Discrimination in compensation can only be remedied by the periodic implementation of comprehensive studies within each post-secondary institution, using non-discriminatory measures in order to identify the internal inequities and equalize compensation.1
- CAUT Policy Statement on the Human Right to Equitable Compensation
Compensation is more than salary, and can take various forms such as release time, research funding, size of the office, time to tenure and promotion, and workloads. There is little systematic data collection on these factors. Pay gap studies typically take a narrow view of compensation with a focus on salary differentials.
This guide looks at various approaches used to determine whether there are discriminatory salary differentials among academic staff. It does not provide deep detail into the analytical methods of studying pay gaps, but it does highlight some pertinent debates and issues.
A pay gap study may consider the broad array of reasons why women or another group in academia, on average, earn less than their male counterparts or another comparator group. Pay gap studies should take an intersectional approach to identifying possible discrimination in compensation.2 Despite wide evidence of discriminatory compensation on the basis of race,3 for example, there have been few efforts in Canada to undertake pay equity studies beyond binary gender and even less taking multiple variables of discrimination into account.
The examples referenced in this guide therefore look at studies that examine how gender impacts pay. The approaches and promising practices, however, will be informative for pay gap studies looking at different and additional factors, including race.
2. Undertaking a Pay Gap Study
The sections here will outline steps and considerations that associations can take when planning and undertaking a pay equity study. It will discuss the formation of a committee, planning and analysis, and data and research methodologies.
3. Outcomes and Recommendations
Ideally, the analysis undertaken by the committee or academic staff member(s) will support the development of specific recommendations. These recommendations may suggest monetary remedies that correct for past pay inequity, as well as systems for the ongoing monitoring of the adjusted pay gap to prevent/correct future pay inequity. These monitoring systems could be tied to anomaly funds that are specified within the academic staff association’s collective agreement.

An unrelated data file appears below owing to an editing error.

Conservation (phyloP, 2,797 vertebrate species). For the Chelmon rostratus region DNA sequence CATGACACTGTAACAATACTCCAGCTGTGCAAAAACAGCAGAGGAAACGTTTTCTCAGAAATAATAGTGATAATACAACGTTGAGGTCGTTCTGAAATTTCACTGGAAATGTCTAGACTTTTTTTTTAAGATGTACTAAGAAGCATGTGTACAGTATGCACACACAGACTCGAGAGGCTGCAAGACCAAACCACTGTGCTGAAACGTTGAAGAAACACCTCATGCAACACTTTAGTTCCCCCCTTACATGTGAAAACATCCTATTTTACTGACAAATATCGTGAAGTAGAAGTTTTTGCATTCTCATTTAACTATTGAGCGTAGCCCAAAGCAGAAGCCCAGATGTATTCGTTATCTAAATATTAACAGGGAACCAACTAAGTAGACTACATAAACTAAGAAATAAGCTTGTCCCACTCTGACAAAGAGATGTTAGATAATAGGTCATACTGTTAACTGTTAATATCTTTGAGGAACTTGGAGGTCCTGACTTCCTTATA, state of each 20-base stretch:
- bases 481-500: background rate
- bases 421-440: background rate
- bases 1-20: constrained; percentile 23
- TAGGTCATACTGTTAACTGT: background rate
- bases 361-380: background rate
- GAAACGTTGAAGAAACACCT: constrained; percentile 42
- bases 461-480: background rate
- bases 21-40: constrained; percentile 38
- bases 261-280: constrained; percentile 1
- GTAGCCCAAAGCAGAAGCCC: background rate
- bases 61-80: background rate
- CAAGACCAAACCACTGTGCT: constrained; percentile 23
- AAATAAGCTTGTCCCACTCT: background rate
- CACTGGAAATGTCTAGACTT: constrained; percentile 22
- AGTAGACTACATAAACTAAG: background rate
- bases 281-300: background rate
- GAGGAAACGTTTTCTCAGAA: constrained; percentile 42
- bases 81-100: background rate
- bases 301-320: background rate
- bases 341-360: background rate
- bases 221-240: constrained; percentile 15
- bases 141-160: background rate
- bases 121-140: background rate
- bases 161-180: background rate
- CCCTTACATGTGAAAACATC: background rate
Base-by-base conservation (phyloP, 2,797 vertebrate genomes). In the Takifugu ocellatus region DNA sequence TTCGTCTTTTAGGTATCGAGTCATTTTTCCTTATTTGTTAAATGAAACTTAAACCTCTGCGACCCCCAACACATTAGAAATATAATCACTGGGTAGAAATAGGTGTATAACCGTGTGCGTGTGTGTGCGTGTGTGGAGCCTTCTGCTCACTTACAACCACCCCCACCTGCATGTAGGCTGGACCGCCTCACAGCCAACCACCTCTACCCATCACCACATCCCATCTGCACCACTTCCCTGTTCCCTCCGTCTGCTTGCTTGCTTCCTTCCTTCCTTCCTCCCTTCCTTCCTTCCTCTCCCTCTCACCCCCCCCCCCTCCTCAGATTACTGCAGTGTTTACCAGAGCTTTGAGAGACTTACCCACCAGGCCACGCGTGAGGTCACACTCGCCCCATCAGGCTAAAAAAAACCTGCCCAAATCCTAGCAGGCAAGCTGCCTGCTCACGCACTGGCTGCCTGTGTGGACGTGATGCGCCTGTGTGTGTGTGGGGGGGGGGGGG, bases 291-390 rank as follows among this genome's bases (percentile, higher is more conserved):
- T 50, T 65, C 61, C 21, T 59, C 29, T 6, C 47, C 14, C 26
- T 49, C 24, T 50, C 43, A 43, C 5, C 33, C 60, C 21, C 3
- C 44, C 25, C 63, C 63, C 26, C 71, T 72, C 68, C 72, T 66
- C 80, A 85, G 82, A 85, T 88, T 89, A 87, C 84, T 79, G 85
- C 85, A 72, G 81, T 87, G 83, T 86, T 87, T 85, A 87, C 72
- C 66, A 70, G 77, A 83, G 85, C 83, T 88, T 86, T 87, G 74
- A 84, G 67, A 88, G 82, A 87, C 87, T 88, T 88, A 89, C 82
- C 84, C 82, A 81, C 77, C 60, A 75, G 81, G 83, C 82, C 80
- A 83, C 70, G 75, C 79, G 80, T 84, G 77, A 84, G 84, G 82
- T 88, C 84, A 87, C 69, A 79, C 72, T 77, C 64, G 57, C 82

Some studies have also recommended policy change that help to mitigate employment inequity. Studies done by Simon Fraser University the University of British Columbia and McGill University, for example, combine analysis of both pay and employment inequity, with recommendations that address many facets of the pay gap.
1 CAUT. Policy Statement on the Human Right to Equitable Compensation, November 2017: www.caut.ca/content/human-right-equitable-compensation
2 Woodhams, C., Lupton, B., and Cowling, M. "The Snowballing Penalty Effect: Multiple Disadvantage and Pay", British Journal of Management 26(1): 63–77, January 2015:The Snowballing Penalty Effect: Multiple Disadvantage and Pay - Woodhams - 2015 - British Journal of Management - Wiley Online Library
3 CAUT. Underrepresented and Underpaid: Diversity and Equity Among Canada’s Post-Secondary Education Teachers, April 2018: caut_equity_report_2018-04final.pdf
Conference Board of Canada. Racial Wage Gap, 2020: Racial Wage Gap - Society Provincial Rankings - How Canada Performs (conferenceboard.ca)
Longhi, Simonetta and Malcolm Brynin. The Ethnicity Pay Gap. Institute for Social and Economic Research, University of Essex. Equality and Human Rights Commission, 2017: www.equalityhumanrights.com/sites/default/files/research-report-108-the-ethnicity-pay-gap.pdf